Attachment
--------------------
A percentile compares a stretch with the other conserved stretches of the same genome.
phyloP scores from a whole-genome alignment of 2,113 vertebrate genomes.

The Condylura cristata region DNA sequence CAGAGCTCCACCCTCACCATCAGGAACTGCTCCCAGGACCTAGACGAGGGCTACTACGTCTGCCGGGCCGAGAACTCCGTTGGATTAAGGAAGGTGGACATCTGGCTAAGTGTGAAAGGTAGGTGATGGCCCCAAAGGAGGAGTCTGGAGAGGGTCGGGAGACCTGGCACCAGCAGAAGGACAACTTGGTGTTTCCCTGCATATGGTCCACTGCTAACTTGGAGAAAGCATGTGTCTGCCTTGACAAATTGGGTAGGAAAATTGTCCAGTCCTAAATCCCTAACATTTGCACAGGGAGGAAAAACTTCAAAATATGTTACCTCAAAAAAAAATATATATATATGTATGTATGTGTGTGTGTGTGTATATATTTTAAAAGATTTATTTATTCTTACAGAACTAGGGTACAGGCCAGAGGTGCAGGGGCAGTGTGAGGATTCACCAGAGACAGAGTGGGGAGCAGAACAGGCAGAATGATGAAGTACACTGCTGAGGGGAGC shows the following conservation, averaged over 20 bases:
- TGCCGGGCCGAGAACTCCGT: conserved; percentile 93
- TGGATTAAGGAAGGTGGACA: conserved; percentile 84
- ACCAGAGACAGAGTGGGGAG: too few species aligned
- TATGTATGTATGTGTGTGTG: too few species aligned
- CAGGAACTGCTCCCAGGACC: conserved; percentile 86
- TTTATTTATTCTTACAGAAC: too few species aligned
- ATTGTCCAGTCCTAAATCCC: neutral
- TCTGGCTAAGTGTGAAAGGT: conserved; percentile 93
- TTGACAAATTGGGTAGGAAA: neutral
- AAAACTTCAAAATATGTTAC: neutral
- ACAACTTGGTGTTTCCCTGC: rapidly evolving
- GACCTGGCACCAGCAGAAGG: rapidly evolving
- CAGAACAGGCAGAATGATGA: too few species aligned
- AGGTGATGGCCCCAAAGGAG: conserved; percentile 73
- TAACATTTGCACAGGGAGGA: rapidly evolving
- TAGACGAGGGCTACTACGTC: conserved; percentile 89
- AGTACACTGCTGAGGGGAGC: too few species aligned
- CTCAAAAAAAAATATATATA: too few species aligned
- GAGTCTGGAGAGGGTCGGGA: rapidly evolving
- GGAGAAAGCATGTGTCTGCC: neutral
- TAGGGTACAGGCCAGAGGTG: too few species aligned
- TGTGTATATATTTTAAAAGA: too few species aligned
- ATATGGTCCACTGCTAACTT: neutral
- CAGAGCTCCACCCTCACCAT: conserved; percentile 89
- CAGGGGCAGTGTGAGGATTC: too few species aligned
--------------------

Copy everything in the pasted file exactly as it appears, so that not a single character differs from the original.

A percentile compares a stretch with the other conserved stretches of the same genome.
phyloP scores from a whole-genome alignment of 2,113 vertebrate genomes.

The Condylura cristata region DNA sequence CAGAGCTCCACCCTCACCATCAGGAACTGCTCCCAGGACCTAGACGAGGGCTACTACGTCTGCCGGGCCGAGAACTCCGTTGGATTAAGGAAGGTGGACATCTGGCTAAGTGTGAAAGGTAGGTGATGGCCCCAAAGGAGGAGTCTGGAGAGGGTCGGGAGACCTGGCACCAGCAGAAGGACAACTTGGTGTTTCCCTGCATATGGTCCACTGCTAACTTGGAGAAAGCATGTGTCTGCCTTGACAAATTGGGTAGGAAAATTGTCCAGTCCTAAATCCCTAACATTTGCACAGGGAGGAAAAACTTCAAAATATGTTACCTCAAAAAAAAATATATATATATGTATGTATGTGTGTGTGTGTGTATATATTTTAAAAGATTTATTTATTCTTACAGAACTAGGGTACAGGCCAGAGGTGCAGGGGCAGTGTGAGGATTCACCAGAGACAGAGTGGGGAGCAGAACAGGCAGAATGATGAAGTACACTGCTGAGGGGAGC shows the following conservation, averaged over 20 bases:
- TGCCGGGCCGAGAACTCCGT: conserved; percentile 93
- TGGATTAAGGAAGGTGGACA: conserved; percentile 84
- ACCAGAGACAGAGTGGGGAG: too few species aligned
- TATGTATGTATGTGTGTGTG: too few species aligned
- CAGGAACTGCTCCCAGGACC: conserved; percentile 86
- TTTATTTATTCTTACAGAAC: too few species aligned
- ATTGTCCAGTCCTAAATCCC: neutral
- TCTGGCTAAGTGTGAAAGGT: conserved; percentile 93
- TTGACAAATTGGGTAGGAAA: neutral
- AAAACTTCAAAATATGTTAC: neutral
- ACAACTTGGTGTTTCCCTGC: rapidly evolving
- GACCTGGCACCAGCAGAAGG: rapidly evolving
- CAGAACAGGCAGAATGATGA: too few species aligned
- AGGTGATGGCCCCAAAGGAG: conserved; percentile 73
- TAACATTTGCACAGGGAGGA: rapidly evolving
- TAGACGAGGGCTACTACGTC: conserved; percentile 89
- AGTACACTGCTGAGGGGAGC: too few species aligned
- CTCAAAAAAAAATATATATA: too few species aligned
- GAGTCTGGAGAGGGTCGGGA: rapidly evolving
- GGAGAAAGCATGTGTCTGCC: neutral
- TAGGGTACAGGCCAGAGGTG: too few species aligned
- TGTGTATATATTTTAAAAGA: too few species aligned
- ATATGGTCCACTGCTAACTT: neutral
- CAGAGCTCCACCCTCACCAT: conserved; percentile 89
- CAGGGGCAGTGTGAGGATTC: too few species aligned